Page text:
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May 15, 2012 | By | Posted in General News

Districts consider advertising in school buses to bring in revenue

Corbett administration urging districts to be creative, flexible
 
By Eric Boehm | PA Independent
 
HARRISBURG — As costs grow and tax increases become less palatable, Pennsylvania school districts could be targeting young consumers with ads in school buses to make money.

 
 
The cash generated does not amount to a windfall, but every little bit can help at a time when state and local funding is decreasing. Upper Moreland School District, for example, expects to generate about $25,000 annually from ads in its fleet of 50 school buses and vans.
 
State law prohibits districts from selling ad space on the exterior of school buses, as seen on mass transit buses and commuter trains.
 
The Upper Moreland School Board approved the idea, and The Factory Advertising, a small firm in Lehigh County, will sell the ad space and make the signs. The district will keep 75 percent of the ad revenue, and Braun said the program should be ready to roll when the school bell rings in September.
 
A similar agreement with the same company was struck at Parkland School District, where 46 buses will have advertising as a trial run that could generate about $150,000.
 
At Parkland, a group of school administrators, teachers and parents will review each proposed advertisement to determine if it meets guidelines written by the school board. Bus advertising must focus on health, safety, wellness, recreation and educational opportunities, according to a statement from the district.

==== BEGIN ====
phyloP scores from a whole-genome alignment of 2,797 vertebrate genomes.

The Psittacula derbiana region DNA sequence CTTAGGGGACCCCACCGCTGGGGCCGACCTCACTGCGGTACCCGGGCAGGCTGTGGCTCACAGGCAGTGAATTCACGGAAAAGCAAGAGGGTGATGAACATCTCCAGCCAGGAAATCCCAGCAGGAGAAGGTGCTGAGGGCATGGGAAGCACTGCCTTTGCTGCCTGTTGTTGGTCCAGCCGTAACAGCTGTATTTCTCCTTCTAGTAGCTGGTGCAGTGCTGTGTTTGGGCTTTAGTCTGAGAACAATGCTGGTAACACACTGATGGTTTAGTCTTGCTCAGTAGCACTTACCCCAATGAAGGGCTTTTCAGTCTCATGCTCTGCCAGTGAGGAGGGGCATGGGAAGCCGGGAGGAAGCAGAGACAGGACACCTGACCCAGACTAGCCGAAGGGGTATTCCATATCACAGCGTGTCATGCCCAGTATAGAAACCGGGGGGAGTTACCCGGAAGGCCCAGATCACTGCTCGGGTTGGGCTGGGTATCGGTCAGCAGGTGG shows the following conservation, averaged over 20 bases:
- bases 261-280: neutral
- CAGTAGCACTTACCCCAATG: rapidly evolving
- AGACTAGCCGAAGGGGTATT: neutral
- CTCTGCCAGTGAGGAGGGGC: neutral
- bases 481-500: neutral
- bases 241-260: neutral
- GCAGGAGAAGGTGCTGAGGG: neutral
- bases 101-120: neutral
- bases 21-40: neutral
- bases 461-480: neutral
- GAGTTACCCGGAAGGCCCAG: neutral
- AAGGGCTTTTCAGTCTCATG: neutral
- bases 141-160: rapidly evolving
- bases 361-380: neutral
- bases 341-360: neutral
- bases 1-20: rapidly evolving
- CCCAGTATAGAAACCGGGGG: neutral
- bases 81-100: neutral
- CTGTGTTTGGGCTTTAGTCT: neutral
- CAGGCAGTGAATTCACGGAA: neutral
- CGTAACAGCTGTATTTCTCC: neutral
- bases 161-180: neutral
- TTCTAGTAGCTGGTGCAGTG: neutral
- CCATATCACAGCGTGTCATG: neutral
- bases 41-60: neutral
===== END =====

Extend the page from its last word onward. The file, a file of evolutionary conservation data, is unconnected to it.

At Upper Moreland, the district superintendent will have the final say on ads.
 
Ads in buses could be a direct reaction to a change in state education funding policy. In the past, the state distributed to the districts a specific subsidy that covered busing. This year, Gov. Tom Corbett proposed rolling that line item — along with the basic education subsidy and payments for retired teachers — into a single budget line, to be called the Student Achievement Block Grant.
 
The block grants, Corbett explained in his February budget address, would allow districts to spend that money as they see fit. If districts can generate enough revenue from advertising to pay for busing, they can free up some of those state dollars for other purposes.
 
But Braun said the district still stands to lose under Corbett’s proposal. Under the proposed state budget, the district would receive about $31,000 less than last year for transportation purposes, he said.
 
 
 
Either way, new revenue will be helpful to the districts’ bottom lines.
 
Such ads do not require oversight or approval from the state, said Jan McKnight, a spokeswoman for the state Department of Transportation.
 
 
The Pennsylvania State Police conduct those inspections annually, and any advertising cannot block emergency exits or fire extinguishers, she said.
 
 
Colorado was the first to allow districts to sell ad space on buses in 1993; the practice is legal Arizona, Florida, New Jersey, New Mexico, Tennessee, Texas and Utah.
 
Even if it was legal to advertise on the outside of buses here, Braun said he would not pursue it.
 
 
Selina Pittenger, executive director of the Pennsylvania School Bus Association, which represents school bus companies and encourages safety in school transportation, said the organization does not oppose interior advertising, but opposes exterior advertising.
 
“We like that school buses are big, yellow and easily recognizable,” she said.
 
School boards in Bethlehem School District in Northampton County and Stroudsburg School District in Monroe County also have recently considered allowing advertising inside buses, according to local media reports.
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